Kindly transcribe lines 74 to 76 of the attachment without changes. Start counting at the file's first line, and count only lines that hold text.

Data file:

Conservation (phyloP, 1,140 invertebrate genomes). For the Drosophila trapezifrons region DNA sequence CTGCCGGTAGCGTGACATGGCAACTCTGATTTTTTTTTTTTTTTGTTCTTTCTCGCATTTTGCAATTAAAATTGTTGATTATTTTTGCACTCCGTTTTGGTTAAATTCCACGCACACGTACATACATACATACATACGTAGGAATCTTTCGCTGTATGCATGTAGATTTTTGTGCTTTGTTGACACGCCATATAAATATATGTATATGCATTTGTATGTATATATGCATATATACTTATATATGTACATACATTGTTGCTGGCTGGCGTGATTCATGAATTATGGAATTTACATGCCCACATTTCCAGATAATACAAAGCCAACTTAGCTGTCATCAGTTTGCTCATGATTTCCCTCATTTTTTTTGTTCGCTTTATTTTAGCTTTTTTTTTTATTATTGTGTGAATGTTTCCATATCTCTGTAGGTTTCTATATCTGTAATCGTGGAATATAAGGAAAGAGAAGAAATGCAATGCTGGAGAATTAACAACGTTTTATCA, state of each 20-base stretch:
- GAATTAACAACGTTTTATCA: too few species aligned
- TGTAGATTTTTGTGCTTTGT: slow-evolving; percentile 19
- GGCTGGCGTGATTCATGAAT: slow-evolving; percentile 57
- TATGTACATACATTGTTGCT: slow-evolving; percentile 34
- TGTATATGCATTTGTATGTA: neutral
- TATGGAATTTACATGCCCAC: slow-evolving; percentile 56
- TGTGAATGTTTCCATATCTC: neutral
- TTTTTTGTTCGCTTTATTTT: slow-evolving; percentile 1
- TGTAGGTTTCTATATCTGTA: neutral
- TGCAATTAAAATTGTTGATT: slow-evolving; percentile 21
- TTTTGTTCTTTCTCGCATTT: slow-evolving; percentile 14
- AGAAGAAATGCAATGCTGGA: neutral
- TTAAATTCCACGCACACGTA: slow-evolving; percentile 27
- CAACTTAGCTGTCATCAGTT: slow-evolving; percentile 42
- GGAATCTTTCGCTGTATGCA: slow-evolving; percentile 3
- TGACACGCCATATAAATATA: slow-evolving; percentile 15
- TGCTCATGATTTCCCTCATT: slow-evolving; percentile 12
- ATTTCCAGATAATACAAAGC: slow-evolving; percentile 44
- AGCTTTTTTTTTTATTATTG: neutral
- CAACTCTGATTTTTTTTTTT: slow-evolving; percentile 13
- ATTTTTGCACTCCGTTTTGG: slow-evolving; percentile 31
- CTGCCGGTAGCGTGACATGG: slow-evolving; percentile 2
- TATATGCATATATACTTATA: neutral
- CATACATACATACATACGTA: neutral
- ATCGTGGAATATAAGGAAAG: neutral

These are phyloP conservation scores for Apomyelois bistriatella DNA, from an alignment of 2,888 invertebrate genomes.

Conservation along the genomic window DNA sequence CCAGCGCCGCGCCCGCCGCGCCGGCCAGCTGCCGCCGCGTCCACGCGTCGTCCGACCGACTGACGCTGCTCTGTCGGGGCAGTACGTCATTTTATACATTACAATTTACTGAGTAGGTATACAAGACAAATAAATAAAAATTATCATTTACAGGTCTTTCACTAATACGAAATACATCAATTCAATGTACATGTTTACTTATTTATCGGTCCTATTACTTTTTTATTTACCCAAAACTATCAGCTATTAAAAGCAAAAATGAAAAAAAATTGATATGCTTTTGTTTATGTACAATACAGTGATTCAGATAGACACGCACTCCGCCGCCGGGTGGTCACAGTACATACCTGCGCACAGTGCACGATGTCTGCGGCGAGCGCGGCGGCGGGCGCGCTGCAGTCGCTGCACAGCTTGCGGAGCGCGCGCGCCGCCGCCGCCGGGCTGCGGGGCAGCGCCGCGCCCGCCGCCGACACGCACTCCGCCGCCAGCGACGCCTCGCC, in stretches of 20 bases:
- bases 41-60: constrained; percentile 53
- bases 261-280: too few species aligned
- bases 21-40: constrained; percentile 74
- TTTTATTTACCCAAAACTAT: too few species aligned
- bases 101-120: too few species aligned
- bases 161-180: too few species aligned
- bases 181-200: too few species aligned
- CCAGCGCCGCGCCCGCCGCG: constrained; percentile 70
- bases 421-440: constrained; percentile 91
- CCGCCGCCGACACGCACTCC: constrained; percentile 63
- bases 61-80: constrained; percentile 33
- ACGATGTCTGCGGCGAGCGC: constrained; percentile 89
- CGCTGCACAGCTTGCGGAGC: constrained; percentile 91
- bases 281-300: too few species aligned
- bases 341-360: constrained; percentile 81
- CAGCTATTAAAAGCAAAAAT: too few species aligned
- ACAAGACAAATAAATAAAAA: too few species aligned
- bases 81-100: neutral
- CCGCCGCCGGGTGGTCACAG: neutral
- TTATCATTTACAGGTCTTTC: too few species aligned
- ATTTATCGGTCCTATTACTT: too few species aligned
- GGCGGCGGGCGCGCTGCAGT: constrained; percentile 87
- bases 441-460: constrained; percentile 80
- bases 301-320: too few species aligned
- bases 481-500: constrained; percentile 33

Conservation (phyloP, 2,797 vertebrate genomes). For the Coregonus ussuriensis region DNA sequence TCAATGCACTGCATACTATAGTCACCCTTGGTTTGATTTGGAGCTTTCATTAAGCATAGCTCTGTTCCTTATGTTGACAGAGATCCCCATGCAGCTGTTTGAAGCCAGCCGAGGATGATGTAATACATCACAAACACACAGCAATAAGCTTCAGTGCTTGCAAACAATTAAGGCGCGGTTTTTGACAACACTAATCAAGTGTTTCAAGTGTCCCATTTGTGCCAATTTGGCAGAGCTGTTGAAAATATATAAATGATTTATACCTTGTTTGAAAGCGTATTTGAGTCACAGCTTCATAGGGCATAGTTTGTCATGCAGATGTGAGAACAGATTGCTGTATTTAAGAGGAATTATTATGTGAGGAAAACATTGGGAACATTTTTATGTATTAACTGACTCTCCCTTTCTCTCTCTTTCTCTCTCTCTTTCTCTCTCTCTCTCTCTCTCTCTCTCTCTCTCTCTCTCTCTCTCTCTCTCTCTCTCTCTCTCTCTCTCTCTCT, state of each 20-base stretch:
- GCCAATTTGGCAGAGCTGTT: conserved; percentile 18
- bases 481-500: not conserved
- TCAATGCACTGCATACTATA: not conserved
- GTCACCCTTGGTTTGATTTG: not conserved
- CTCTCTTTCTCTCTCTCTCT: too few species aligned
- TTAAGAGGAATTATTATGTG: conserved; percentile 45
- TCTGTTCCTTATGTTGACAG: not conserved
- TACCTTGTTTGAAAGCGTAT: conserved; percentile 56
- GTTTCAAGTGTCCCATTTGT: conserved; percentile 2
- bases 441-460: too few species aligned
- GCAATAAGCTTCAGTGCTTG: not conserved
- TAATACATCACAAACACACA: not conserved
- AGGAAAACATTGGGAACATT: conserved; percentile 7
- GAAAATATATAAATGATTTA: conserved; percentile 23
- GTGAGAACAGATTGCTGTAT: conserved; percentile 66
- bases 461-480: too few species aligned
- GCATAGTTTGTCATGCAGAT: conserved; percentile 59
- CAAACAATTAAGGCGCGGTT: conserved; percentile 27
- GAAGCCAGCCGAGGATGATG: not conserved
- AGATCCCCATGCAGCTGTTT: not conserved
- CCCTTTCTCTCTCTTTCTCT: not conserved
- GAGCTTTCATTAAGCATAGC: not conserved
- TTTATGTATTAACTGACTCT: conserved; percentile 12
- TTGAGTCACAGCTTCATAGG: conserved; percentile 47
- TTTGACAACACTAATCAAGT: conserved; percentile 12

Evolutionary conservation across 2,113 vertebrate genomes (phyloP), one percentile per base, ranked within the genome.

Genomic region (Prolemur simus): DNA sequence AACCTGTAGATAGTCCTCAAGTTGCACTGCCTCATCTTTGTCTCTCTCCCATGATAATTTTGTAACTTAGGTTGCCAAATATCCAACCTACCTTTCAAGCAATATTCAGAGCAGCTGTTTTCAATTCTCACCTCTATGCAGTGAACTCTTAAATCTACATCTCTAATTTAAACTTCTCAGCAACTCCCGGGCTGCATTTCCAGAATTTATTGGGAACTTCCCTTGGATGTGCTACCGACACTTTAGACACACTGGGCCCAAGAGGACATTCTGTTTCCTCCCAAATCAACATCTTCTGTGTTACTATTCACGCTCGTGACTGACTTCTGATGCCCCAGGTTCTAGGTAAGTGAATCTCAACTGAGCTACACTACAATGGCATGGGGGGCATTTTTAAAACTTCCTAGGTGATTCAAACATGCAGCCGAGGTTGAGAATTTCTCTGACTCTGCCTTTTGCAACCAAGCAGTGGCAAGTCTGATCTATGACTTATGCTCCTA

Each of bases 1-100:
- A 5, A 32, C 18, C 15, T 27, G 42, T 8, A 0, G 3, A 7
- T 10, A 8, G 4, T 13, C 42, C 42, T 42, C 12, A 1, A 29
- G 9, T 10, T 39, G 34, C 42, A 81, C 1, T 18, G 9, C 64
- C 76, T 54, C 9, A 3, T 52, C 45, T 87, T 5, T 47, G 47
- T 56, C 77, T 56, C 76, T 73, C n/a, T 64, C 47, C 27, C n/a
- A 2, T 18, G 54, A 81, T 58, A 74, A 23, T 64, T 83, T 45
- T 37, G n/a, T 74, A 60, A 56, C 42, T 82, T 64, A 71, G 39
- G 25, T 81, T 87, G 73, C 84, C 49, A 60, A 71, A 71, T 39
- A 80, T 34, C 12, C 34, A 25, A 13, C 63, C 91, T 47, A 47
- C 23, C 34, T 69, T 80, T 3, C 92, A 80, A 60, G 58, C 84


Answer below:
- AGATCCCCATGCAGCTGTTT: not conserved
- CCCTTTCTCTCTCTTTCTCT: not conserved
- GAGCTTTCATTAAGCATAGC: not conserved